Tuesday, January 13, 2009

Audiobooks - Part Two

(This is a continuation of a previous post.) Are audioboooks really reading? I know this subject has been covered by others, but I’m still trying to work it out in my own mind. The blogger at Free Listens had a great post on this last year. I agree with the person who commented that if some works of literature were actually written to be read out loud, how can listening to them undermine their value? Though I admit that more may be gained from reading the written text than from just hearing it, I do not agree that listening to a book is comparable to seeing its movie version. At least in listening you come into contact with the author’s own unadulterated words.

What are your thoughts? Suggestions?

Some sites I’ve found with free downloadable books and stories:
Librivox (Some readers are great. Some are awful.)
Forgotten Classics
LearnOutLoud.com (only some books are free; sadly, a lot of the free stuff is junk)
Classic Poetry Aloud
Free Listens (reviews the best free stuff out there – a great help, especially in pointing out the best readers and recordings at Librivox)


Chils said...

thanks for the information~~~Sometimes I find it hard to find out great readers...

Carol in Oregon said...

Hope this is a treasure trove with all the links together.

I share some of your ambivalence about audio books. Having said that, I can never imagine not having them in my life. My eyes are poor, and I am already bracing myself for the likelihood of losing my vision. If that happens I can imagine audio books being a great blessing to me.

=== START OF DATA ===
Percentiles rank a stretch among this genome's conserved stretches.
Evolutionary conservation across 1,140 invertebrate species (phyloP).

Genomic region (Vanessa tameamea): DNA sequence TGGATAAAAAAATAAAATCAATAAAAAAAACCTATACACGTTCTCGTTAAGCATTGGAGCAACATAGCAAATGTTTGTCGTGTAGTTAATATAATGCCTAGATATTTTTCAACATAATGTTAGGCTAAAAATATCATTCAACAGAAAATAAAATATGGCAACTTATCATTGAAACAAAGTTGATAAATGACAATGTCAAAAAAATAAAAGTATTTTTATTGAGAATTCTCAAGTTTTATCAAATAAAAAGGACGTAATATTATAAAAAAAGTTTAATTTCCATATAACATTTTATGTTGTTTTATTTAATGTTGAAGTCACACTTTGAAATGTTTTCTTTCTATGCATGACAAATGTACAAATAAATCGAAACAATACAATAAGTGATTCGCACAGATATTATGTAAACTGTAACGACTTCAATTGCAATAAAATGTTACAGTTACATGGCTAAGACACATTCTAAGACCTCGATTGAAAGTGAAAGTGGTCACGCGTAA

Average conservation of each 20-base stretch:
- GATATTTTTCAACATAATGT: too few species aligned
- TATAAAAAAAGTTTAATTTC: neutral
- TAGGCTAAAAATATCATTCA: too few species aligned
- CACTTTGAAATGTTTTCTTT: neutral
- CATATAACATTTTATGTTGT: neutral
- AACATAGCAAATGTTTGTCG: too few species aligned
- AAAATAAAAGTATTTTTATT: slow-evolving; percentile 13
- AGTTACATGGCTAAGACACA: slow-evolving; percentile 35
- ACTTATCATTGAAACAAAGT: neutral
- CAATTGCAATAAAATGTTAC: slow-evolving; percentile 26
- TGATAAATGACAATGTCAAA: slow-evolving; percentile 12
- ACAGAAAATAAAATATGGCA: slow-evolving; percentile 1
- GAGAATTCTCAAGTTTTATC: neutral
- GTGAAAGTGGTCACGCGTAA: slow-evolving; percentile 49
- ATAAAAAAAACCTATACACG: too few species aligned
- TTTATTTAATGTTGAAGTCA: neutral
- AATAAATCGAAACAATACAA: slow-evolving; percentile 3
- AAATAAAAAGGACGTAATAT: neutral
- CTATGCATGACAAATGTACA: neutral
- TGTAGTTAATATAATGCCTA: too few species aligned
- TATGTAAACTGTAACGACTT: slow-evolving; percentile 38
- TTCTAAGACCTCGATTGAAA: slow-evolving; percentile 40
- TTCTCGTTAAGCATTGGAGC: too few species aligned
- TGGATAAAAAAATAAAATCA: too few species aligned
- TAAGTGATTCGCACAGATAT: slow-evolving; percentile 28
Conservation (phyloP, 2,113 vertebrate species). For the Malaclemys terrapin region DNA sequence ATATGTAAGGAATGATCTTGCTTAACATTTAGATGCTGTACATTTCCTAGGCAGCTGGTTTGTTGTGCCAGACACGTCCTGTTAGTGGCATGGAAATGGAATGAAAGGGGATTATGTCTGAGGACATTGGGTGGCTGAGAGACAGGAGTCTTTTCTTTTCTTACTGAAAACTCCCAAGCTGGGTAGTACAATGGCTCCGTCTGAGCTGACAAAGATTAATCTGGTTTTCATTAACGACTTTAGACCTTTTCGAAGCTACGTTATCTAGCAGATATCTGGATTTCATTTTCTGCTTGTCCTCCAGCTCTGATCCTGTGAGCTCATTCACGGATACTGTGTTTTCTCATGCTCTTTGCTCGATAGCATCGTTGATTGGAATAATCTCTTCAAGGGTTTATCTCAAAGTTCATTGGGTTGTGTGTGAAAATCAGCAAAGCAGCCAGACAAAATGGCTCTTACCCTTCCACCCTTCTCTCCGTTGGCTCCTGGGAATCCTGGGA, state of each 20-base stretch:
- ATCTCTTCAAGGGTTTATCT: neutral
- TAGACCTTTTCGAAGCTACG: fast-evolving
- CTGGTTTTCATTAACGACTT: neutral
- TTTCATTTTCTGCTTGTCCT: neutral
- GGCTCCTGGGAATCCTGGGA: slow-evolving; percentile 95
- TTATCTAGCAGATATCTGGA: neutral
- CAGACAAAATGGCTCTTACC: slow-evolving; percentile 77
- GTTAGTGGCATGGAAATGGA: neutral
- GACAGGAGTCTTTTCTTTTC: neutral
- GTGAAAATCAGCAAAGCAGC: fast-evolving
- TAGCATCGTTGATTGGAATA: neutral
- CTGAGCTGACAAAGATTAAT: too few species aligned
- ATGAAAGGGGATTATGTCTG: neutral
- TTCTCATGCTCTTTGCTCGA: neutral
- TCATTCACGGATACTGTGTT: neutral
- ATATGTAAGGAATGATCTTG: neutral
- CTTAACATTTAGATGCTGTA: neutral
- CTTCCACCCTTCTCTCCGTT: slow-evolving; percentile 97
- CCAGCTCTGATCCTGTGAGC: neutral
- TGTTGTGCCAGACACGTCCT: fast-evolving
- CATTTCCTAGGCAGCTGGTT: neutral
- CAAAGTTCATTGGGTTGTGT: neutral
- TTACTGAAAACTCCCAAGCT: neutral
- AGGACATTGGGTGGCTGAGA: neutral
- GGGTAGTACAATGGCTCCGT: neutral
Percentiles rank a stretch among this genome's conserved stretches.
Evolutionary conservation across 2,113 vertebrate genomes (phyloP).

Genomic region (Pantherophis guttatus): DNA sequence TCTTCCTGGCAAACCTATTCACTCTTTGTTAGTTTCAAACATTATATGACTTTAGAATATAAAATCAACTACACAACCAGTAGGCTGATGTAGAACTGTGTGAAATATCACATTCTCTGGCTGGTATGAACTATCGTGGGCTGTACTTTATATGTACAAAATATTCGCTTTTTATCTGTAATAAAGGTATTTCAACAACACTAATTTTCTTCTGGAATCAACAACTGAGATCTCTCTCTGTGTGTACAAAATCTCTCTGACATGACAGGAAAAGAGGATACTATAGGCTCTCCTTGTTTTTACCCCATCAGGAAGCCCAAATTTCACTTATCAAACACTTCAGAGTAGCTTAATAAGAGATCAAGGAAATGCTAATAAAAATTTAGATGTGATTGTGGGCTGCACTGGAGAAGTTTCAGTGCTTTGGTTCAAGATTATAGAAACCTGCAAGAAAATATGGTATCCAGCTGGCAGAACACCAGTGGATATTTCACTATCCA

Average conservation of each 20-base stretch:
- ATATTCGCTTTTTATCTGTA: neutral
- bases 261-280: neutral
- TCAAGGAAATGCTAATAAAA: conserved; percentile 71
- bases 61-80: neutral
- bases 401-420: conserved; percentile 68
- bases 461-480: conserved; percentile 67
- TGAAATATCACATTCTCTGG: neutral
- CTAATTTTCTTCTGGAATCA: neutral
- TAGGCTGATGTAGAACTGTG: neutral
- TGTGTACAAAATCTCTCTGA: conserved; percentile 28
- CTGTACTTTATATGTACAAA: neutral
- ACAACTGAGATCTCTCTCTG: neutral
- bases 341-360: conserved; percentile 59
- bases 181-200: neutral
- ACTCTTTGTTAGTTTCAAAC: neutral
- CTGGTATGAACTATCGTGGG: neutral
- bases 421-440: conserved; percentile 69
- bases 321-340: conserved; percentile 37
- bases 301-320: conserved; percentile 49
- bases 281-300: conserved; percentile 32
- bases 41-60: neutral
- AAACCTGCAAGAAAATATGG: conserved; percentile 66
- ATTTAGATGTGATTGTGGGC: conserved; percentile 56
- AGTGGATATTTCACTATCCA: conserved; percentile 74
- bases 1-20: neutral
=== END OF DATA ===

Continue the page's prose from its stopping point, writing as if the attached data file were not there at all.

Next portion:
I'm listening to The Last Chronicle of Barset right now. I just had a conversation with myself about listening to this book.

I consider that I'm "previewing" it, which is ironic because I'm not viewing anything. There are so many lovely turns of phrases that I can't stop and transcribe them all. I can enjoy the listening knowing that I will certainly be reading later.

On the other hand, there are books I listen to which I have no plans to read later. I feel like I'm getting a working relationship with the book or author and not "wasting" reading time on it.

On the third hand, my reading (WWII)(Calvin) is quite heavy, both in subject matter and writing style. I foresee heavy, dense reading for the next six months. Listening to something lighter (I consider Trollope light) balances the heavy reading.

(Sorry to hog the comments section.)


Anonymous said...

thanks for the information. I simply love it.

Anonymous said...

You've spurred many thoughts... Rather than overburden your comments, I might write a post one of these days.

I agree with your thoughts here. I think both reading and listening to literature have their place. In general our age doesn't excel at listening, so anything that fosters that skill strikes me as very good!

Lynn Cross said...

I am so glad to find your blog off of my friend Sondie's blog. I could have written your profile, I feel the same way about classics. I have just recently "read" some books on CD and at least feel like at the times when I can't pick up a book physically, I have not wasted the time. It does not involve all the faculties, and i find I do not remember them as accurately. Thanks for the info. Lynn Cross from lynnsmusings.blogspot.com